Magazine article Risk Management

Too Big to Fail?

Magazine article Risk Management

Too Big to Fail?

Article excerpt

Every drama needs a villain. Star Wars had Darth Vader. The corporate accounting scandal had Enron. And lately it looks like the financial collapse has AIG. But before everyone readies their pitchforks and torches, I think a little perspective is in order. It seems that the populist rage toward all things MG is a bit misguided.

Now before I explain, let me start by saying that I am no AIG apologist. At best, the company's financial practices displayed a shameful level of arrogance and irresponsibility and their inability to practice even the most basic risk management has been instrumental in perpetuating this economic collapse. The fact that this behavior comes from a company with the once-exalted stature of an AIG would be shocking if previous cases of corporate greed and malfeasance hadn't already desensitized us to these sorts of events. Sadly, we expect corporate America to let us down and AIG certainly has done that at a level rarely experienced in the country's economic history.

But the recent bonus controversy has sparked more than just weary sighs. Outrage was the word of the day on Capitol Hill, in television studios and in offices everywhere. Resignation turned to anger at a level usually reserved for rapists and murderers. In his testimony before Congress, MG CEO Edward Liddy read death threats from people who wanted "all the executives and their families" to be "executed with piano wire around their necks." MG's Corporate Security issued an internal memo advising employees to be vigilant against possible threats, with safety tips that included concealing any identification or apparel with the AIG insignia, travelling in pairs, parking in well-lit areas and reporting any suspicious or out-of-place individuals in or around MG facilities. Basically, all employees were to live in fear because of the mistakes the company's previous leadership. After all, just because a receptionist or a data entry clerk might want to make a living and provide for his or her family, it is no reason they should be doing so at MG. Somehow, even working for the company has become a capital crime.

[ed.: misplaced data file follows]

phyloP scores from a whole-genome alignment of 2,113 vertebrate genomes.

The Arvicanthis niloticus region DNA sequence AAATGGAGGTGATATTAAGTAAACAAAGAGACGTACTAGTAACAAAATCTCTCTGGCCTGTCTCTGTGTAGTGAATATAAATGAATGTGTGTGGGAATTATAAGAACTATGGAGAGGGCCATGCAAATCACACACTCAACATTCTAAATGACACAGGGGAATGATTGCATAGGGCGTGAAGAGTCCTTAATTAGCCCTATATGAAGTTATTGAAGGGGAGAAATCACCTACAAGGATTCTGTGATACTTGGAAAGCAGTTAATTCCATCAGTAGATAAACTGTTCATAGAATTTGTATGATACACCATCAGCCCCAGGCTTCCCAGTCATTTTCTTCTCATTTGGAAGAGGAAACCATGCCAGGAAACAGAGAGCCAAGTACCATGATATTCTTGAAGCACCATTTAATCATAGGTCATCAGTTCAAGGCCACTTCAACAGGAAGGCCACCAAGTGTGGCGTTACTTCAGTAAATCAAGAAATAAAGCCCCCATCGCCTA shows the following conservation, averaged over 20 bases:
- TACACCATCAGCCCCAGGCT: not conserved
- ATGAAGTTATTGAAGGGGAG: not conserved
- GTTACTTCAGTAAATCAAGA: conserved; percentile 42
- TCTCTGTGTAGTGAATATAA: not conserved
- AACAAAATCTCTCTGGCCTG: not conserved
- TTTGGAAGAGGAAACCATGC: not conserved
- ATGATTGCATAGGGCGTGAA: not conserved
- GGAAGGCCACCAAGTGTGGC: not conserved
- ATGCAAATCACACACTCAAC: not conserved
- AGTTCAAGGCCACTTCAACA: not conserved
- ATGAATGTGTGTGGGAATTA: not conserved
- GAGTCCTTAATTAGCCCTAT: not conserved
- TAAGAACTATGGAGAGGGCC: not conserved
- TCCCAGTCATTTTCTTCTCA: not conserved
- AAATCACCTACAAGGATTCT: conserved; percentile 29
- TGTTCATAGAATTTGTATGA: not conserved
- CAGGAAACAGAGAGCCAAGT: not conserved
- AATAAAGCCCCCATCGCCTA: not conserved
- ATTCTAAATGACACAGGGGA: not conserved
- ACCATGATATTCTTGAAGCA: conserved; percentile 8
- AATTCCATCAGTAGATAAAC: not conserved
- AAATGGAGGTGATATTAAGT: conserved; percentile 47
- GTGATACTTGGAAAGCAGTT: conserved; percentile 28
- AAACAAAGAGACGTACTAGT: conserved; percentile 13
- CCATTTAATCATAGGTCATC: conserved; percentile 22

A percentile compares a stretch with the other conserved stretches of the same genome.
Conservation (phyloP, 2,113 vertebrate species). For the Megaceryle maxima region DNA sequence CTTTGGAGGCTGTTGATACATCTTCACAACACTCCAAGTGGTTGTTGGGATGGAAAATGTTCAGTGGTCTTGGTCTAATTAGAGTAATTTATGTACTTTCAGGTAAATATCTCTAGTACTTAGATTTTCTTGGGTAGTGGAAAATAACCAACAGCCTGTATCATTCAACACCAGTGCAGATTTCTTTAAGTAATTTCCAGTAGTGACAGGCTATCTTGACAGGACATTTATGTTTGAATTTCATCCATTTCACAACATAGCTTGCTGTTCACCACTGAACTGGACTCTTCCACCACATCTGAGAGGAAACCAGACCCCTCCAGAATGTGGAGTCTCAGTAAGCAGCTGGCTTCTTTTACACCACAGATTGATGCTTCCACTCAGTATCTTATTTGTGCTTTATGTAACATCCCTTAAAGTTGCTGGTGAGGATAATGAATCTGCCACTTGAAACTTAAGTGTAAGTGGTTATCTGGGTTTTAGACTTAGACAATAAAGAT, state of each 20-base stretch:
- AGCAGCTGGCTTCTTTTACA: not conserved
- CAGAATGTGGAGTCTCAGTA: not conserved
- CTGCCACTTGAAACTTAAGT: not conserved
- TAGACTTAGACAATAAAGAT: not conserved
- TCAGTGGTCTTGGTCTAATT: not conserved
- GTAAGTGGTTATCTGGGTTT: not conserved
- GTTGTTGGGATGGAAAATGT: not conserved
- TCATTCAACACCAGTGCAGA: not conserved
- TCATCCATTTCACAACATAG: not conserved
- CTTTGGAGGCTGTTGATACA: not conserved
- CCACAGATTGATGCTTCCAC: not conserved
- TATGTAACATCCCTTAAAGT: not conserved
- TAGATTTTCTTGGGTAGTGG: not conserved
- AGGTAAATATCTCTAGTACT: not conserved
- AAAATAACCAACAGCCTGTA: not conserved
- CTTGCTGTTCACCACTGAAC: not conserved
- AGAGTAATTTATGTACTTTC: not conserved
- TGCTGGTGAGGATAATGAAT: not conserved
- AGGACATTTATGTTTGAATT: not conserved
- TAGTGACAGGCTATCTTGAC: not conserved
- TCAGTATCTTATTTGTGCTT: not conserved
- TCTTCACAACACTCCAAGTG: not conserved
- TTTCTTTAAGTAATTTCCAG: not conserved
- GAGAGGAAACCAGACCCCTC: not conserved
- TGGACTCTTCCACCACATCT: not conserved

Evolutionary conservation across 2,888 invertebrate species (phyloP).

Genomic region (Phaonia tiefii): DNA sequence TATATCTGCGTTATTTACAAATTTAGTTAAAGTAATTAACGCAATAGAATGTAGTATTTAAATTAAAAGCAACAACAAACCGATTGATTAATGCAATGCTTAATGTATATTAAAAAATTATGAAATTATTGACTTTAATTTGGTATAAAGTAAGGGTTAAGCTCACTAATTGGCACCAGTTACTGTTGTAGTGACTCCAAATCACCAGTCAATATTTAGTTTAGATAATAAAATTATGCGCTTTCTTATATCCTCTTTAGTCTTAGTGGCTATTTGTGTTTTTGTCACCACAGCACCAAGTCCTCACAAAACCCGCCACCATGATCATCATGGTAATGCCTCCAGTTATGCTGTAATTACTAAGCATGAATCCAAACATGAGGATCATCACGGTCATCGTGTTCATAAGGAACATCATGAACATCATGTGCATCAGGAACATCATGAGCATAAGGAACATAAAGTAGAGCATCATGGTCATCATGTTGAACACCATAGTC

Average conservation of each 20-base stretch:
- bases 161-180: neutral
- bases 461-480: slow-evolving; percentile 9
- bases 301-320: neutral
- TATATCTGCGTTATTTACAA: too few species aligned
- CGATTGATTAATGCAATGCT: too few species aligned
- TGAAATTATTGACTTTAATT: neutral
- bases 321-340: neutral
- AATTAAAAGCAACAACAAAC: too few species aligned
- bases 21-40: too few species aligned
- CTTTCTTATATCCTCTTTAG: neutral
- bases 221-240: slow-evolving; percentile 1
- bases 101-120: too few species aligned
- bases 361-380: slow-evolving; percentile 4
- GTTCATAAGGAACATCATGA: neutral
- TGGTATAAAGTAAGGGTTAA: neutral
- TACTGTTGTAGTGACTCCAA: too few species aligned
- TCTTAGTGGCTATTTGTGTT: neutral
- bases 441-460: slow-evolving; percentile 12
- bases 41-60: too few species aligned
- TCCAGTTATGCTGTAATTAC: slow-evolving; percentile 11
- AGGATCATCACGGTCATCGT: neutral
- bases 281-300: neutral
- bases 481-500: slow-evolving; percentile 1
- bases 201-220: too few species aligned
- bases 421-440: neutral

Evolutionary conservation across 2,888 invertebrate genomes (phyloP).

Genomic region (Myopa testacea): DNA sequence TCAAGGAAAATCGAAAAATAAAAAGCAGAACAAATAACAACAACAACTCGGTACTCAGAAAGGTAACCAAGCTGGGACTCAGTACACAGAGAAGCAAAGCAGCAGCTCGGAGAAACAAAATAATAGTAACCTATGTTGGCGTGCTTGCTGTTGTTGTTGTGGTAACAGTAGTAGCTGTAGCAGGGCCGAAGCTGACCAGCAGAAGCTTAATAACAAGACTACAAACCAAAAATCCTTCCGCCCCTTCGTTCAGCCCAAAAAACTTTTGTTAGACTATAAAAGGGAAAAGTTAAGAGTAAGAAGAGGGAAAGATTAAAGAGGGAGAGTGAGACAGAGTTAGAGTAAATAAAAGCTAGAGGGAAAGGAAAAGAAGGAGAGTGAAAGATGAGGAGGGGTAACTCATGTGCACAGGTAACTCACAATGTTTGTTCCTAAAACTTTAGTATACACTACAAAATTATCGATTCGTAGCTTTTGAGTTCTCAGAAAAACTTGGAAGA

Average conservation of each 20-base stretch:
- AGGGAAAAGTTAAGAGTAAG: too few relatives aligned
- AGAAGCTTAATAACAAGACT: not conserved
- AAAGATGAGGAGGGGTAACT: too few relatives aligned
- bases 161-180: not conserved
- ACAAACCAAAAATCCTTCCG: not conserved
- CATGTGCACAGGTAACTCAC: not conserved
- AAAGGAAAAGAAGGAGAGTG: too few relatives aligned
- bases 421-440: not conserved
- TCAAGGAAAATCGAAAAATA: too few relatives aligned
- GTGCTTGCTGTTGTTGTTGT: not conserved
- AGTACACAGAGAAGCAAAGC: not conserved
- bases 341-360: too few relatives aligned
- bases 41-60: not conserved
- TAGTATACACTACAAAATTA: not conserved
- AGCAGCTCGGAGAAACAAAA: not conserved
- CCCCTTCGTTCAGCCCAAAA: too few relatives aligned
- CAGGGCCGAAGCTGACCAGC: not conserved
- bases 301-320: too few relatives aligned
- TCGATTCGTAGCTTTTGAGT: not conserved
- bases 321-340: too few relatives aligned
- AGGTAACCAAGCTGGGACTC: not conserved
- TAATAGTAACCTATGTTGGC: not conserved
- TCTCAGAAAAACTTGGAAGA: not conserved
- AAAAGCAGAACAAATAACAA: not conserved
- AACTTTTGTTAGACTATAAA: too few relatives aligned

And all because of what? $165 million of bonuses that amounted to 0. …

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